Do not take other medicines that contain aspirin, ibuprofen, or naproxen with this medicine. Side effects such as stomach upset, nausea, or ulcers may be more likely to occur. Many medicines available without a prescription should not be taken with this medicine.
This medicine does not prevent heart attack or stroke. In fact, this medicine may increase the chance of a heart attack or stroke. The chance may increase with longer use of this medicine and in people who have heart disease. If you take aspirin to prevent heart attack or stroke, talk with your doctor or health care professional.
This medicine can cause ulcers and bleeding in the stomach and intestines at any time during treatment. Do not smoke cigarettes or drink alcohol. These increase irritation to your stomach and can make it more susceptible to damage from this medicine. Ulcers and bleeding can happen without warning symptoms and can cause death.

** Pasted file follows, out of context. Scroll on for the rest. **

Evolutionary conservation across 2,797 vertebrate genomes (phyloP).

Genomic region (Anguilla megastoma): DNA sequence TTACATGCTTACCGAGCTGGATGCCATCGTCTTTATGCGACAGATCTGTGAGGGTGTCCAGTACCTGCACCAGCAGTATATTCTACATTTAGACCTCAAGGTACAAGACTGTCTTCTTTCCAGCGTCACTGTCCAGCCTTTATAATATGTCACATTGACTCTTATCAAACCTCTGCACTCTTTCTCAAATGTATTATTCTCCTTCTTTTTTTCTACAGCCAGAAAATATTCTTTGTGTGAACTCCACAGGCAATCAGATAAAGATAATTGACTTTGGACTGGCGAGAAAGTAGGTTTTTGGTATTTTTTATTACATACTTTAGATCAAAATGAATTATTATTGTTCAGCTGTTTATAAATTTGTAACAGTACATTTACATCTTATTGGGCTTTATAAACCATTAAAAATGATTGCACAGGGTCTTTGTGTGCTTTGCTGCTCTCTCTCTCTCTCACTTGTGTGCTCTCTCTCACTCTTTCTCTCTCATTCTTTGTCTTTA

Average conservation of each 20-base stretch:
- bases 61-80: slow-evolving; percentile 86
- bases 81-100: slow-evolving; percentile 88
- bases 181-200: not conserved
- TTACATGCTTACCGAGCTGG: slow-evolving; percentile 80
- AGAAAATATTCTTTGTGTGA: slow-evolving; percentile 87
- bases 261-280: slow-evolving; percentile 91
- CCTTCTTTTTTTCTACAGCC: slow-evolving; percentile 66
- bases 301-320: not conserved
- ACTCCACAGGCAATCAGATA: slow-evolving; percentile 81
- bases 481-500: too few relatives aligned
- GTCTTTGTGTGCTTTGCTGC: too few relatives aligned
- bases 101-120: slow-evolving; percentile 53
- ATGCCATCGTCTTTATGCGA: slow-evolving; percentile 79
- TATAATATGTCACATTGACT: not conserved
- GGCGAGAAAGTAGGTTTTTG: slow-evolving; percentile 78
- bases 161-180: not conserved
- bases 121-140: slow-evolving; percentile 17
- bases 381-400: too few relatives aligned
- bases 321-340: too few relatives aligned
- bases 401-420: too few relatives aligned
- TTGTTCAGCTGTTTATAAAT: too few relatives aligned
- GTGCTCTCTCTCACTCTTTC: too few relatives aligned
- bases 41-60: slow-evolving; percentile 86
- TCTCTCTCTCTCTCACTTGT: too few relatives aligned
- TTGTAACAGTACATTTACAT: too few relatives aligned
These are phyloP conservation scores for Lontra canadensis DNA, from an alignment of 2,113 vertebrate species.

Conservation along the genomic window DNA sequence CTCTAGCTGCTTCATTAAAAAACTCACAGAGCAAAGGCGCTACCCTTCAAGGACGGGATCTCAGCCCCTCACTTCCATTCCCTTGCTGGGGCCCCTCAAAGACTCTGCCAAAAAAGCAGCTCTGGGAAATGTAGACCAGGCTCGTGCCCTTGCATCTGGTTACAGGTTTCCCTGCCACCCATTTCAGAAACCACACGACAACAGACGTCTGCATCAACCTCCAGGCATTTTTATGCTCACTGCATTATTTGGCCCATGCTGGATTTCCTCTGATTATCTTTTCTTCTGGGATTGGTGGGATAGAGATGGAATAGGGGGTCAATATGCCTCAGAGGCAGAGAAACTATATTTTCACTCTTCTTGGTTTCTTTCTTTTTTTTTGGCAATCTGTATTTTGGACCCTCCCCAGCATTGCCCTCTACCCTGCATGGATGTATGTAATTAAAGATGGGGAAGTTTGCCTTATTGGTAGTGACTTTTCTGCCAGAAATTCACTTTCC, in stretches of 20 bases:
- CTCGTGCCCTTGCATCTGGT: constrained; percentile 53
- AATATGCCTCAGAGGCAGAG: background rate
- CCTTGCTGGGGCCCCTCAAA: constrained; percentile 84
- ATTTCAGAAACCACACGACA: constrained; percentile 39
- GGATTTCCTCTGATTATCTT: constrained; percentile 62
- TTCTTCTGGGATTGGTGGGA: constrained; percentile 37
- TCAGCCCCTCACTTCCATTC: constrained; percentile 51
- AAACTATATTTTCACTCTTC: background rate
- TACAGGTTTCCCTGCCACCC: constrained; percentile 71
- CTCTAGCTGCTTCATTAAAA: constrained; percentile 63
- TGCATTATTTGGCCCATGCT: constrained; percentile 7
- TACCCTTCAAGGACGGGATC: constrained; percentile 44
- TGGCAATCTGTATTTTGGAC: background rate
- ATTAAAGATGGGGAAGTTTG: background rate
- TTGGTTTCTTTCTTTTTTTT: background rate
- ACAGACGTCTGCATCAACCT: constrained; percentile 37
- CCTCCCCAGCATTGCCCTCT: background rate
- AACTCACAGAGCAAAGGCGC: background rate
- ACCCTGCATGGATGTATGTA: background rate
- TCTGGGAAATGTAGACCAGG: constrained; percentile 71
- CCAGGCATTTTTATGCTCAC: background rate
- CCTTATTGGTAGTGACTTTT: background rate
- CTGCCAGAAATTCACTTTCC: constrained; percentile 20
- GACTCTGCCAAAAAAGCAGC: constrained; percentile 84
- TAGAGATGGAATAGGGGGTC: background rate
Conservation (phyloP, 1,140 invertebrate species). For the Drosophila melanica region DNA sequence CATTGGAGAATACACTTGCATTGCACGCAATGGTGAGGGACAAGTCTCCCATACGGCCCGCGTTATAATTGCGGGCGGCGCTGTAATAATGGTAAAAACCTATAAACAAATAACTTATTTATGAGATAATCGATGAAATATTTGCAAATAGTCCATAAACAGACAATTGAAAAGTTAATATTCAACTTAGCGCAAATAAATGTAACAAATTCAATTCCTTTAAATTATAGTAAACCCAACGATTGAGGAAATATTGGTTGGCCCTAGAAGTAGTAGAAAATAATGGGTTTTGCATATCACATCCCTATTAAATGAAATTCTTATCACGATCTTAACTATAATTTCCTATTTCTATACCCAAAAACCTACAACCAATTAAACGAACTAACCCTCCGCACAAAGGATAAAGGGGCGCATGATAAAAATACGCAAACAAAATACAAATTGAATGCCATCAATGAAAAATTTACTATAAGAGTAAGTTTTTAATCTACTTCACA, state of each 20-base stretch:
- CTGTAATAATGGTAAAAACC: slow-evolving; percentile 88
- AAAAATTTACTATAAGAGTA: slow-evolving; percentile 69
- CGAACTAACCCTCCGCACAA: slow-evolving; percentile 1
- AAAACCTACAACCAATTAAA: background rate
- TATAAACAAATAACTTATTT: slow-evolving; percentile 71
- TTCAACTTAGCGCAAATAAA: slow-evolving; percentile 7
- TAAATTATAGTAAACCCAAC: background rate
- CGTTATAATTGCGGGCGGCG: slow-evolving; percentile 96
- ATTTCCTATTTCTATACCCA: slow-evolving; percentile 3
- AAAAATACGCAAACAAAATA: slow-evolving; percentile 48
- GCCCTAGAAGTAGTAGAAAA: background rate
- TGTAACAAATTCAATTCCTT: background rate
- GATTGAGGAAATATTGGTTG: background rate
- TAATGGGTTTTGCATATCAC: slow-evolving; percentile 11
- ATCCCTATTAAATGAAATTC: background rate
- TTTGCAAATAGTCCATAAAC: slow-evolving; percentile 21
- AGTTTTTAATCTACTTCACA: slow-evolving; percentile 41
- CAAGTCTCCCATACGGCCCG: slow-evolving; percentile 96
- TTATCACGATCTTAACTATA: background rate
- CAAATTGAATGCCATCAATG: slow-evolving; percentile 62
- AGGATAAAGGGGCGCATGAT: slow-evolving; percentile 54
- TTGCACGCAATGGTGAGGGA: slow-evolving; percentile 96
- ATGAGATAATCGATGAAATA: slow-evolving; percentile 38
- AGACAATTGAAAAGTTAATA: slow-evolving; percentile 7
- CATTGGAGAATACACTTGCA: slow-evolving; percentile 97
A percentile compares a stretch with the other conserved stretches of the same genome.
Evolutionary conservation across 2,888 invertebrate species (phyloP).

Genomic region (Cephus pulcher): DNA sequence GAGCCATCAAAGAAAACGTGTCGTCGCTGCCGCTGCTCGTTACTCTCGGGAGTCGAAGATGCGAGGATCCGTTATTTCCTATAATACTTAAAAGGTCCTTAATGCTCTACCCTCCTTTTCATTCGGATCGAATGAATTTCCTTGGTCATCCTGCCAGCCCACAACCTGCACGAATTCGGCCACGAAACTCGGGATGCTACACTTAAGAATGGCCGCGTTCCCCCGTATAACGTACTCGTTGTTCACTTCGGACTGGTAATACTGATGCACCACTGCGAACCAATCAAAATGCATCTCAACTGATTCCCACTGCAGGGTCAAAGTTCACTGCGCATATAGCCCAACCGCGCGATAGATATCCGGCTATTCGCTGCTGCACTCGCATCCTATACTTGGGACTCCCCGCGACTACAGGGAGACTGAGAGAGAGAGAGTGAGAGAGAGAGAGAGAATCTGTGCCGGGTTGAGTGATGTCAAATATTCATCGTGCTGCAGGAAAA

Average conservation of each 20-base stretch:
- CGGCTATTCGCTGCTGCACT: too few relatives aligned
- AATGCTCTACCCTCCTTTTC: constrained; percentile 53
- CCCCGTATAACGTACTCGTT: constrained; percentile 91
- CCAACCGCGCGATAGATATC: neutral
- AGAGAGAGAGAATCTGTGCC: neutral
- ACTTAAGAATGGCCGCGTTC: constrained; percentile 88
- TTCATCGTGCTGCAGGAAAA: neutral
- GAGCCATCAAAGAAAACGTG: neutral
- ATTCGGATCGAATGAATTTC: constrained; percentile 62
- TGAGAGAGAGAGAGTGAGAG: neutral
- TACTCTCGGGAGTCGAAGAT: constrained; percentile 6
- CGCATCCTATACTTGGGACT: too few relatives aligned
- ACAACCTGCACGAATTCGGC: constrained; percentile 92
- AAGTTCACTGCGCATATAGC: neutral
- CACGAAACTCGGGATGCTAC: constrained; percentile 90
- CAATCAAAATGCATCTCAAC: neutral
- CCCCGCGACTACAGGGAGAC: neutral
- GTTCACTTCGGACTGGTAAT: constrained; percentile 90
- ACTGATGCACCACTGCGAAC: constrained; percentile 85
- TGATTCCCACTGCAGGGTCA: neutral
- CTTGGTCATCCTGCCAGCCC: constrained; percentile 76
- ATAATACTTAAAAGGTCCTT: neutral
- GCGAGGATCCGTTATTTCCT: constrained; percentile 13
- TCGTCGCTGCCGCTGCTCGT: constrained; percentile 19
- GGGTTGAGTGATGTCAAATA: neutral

This medicine can cause you to bleed more easily. Try to avoid damage to your teeth and gums when you brush or floss your teeth. If you have any dental work done, tell your dentist you are receiving this medicine.
If you take migraine medicines for 10 or more days a month, your migraines may get worse. Keep a diary of headache days and medicine use. Contact your healthcare professional if your migraine attacks occur more frequently.
Keep out of the reach of children.
Store at room temperature between 15 and 30 degrees C (59 and 86 degrees F). Throw away any unused medicine after the expiration date.
Last Updated: May 21, 2015